Secondly it really isn't at issue at hand. Neither the NT or the BoM can establish the historicity of the relevant religious truth claims in an objective fashion.

So you raise a point that while true is largely beside the point. One could by the same measure point to elements of the OT that can't be established historically and that many scholars feel is fiction. Does this mean that Evangelicals who accept the general historicity of the OT, especially Genesis, are in a position akin to Mormons and the Book of Mormon?

Don't answer, I have a suspicion a double standard is coming up...

Steven Carr said...

There are lots of supernatural elements in Josephus, Suetonius and Tacitus. Should we accept them?

Historians evaluate other historians by seeing how they use sources. For example, a lot of the David Irving libel trial was about how Irving used sources.

Who were the sources of Luke? Did they include Josephus? Or Paul's letters?

And did Luke get anything wrong? The date of the census, for example? Did any other ancient historian get everything right?

jeff g said...

I should also mention that many faithful Mormons hold that the BoM is actually an ancient record which is radically filtered through 19th century lenses. While one can simply call this an attempt to weasel out of the factual commitment, the position is far more nuanced than that.

Such people see themselves as taking the most responsible reading of the 19th century documents and revelations, a reading which leads them to interpret the BoM the way they do. This is in contrast to the ad hoc flight from factual verifiability which most would accuse them of.

Anonymous said...

jeff g

By what criteria could something supernatural be supported in history?

jeff g said...

First of all I should point out that I'm not the one who believes that any supernatural claim are supported by history. Nevertheless, here are a couple of standard criteria:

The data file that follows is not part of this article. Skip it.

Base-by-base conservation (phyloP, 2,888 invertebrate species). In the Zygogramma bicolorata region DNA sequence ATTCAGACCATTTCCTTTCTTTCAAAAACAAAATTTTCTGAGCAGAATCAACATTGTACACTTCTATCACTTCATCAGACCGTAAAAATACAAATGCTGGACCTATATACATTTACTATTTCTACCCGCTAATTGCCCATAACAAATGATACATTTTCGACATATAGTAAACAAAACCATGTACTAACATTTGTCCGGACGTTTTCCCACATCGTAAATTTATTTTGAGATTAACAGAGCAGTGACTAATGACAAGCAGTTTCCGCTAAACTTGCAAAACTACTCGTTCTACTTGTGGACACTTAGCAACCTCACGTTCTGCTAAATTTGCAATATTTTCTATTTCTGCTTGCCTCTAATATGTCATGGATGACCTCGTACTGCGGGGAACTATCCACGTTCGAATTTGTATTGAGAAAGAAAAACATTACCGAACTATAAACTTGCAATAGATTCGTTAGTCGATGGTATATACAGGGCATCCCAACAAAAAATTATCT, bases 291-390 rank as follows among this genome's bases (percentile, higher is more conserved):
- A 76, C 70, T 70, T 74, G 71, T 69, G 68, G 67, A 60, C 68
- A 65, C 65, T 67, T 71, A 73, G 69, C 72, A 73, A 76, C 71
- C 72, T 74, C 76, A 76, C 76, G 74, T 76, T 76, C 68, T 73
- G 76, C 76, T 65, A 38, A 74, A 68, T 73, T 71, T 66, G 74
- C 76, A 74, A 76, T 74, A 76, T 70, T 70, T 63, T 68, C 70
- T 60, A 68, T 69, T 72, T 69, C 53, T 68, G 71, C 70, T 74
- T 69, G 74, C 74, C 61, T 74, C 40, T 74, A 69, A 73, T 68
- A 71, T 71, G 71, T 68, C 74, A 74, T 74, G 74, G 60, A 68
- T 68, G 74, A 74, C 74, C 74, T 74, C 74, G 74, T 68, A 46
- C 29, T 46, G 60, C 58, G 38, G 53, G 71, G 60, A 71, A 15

1) Multiple and independent attestation.
2) Reported by unbiased witnesses


The two criteria of
3) Internally consistency
4) External consistency

are what Vic is focusing on. But my point is that these last two are not criteria for supporting supernatural claims at all, but are instead criteria for disconfirming supernatural claims only. While this may sound a little Popperian, I find it appropriate when we are dealing with historical claims which we expect to be mostly consistent whether they are true or not.

Anonymous said...

So are there any supernatural claims in history that fit your above criteria. As in, do you believe that there have been some supernatural claims that are real?

Clark Goble said...

I suspect Jeff ought add a class knowledge to the list. That is even witness testimony for an event might be untrustworthy if there is no contemporary evidence for the class of events.

That is one can only interpret history in light of what one already believes. Thus the scientific critique of historic claims for the supernatural.

Steven Carr said...

If anybody wants direct,eyewitness testimony to the supernatural, there is Muhammad's claim to have seen the Angel Gabriel, and Paul's claim to have gone to the 3rd Heaven.

Should we believe Paul went to Heaven, just because he says so, and that is eye-witness testimony?

Steven Carr said...

VICTOR
'And none of the extant theories (theft theory, hallucination theory, wrong tomb theory, evil twin theory, etc.) is satisfactory enough even for all the skeptics to agree on what might have happened, much less to persuade believers.'

CARR
Now there's a glorious switching of the burden of proof.

jeff g said...

Anon,

I am a strong believer that the more incredible the claim is, the stronger the evidence needs to be in order for it to be rationally believed. This is even more so when believing the incredible claim also entails a commitment to life-long sacrifice.

I don't think that the evidence for the incredible claims of the NT, or any other religious tradition for that matter, is anywhere near strong enough to convince me.

Steven Carr said...

'One of the most remarkable tokens of his accuracy is his sure familiarity with the proper titles of all the notable persons who are mentioned in his pages. '

What should we make of Biblical authors who repeatedly call Herod a 'king'?